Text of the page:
Carrie Fisher isn't only Princess Leia, she's a real life super-heroine

When Carrie Fisher was only 19 years old, she got her big break — nailing the role of Princess Leia in "Star Wars: A New Hope." And now, more than 30 years later, Fisher in the slave girl outfit from Episode VI is still the fantasy of millions of self-proclaimed nerds around the world.

But, in the decades before she reprised her role in "Star Wars: The Force Awakens," life had been anything but rainbows and butterflies for Fisher (or what would the nerd equivalent be..."Anything but Lightsabers and Ewoks?")

Did you know that Fisher was officially diagnosed with bipolar disorder at age 29 after battling addiction to alcohol and a four-year drug binge? Did you know that, at one point, she was taking 39 Percadin a day to mellow out her manic state? And that, in 2011, she disclosed that she receives electroshock therapy every six weeks to help the worst symptoms of her chronic depression?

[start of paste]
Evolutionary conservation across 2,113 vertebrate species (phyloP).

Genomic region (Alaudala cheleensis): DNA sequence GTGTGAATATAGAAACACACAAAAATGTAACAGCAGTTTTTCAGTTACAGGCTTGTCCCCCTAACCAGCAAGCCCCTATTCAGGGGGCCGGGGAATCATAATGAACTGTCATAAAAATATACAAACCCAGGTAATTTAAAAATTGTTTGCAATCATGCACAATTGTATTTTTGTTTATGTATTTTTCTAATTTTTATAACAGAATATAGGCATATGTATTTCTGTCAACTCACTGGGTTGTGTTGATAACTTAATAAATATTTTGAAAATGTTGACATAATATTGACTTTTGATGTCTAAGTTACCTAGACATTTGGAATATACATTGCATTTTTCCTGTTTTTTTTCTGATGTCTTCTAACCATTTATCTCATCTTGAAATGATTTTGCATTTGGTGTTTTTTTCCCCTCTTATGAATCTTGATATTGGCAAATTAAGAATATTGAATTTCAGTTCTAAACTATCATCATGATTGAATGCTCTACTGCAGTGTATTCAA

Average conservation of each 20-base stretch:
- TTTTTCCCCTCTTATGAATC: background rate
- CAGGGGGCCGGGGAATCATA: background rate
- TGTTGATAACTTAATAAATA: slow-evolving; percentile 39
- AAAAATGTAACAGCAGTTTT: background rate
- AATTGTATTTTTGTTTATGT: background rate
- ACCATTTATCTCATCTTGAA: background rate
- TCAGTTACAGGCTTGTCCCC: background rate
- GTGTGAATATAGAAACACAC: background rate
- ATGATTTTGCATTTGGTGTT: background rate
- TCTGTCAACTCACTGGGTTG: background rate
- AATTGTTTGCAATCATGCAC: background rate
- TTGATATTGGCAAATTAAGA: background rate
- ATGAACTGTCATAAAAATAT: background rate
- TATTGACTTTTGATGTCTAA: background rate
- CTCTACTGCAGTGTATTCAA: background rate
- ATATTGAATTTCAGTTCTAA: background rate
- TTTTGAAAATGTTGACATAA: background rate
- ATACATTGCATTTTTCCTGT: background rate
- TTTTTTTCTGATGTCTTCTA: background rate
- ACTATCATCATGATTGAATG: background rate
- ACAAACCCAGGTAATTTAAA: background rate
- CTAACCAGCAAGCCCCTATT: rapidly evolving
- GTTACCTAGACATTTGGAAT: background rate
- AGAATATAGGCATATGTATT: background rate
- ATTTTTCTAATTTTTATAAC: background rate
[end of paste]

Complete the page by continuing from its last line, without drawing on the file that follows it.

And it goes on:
In an interview with Diane Sawyer, She described manic depression as a "world of bad judgement calls" that you can't stop.

"It’s very painful. It’s raw. You know, it’s rough … your bones burn … when you’re not busy talking and trying to drown it out," she said.

She told Sawyer that, thanks to doctors, time and six different medications taken daily, "I outlasted my problems."

"I am mentally ill. I can say that. I am not ashamed of that. I survived that, I’m still surviving it, but bring it on. Better me than you," she said.

For more than 10 years, Fisher has been a mental illness advocate (at a time when there was even more of stigma against it).

"I define it, rather than it defining me," she said in an extensive interview with WebMD.

The advice she gives to others battling mental illness is that you have to get help for it. It's not something that will get better on its own. And she stresses that it's not something to be ashamed of.

"In my opinion, living with manic depression takes a tremendous amount of balls," she said in her book Wishful Drinking. "At times, being bipolar can be an all-consuming challenge, requiring a lot of stamina and even more courage. So if you're living with this illness and functioning at all, it's something to be proud of."

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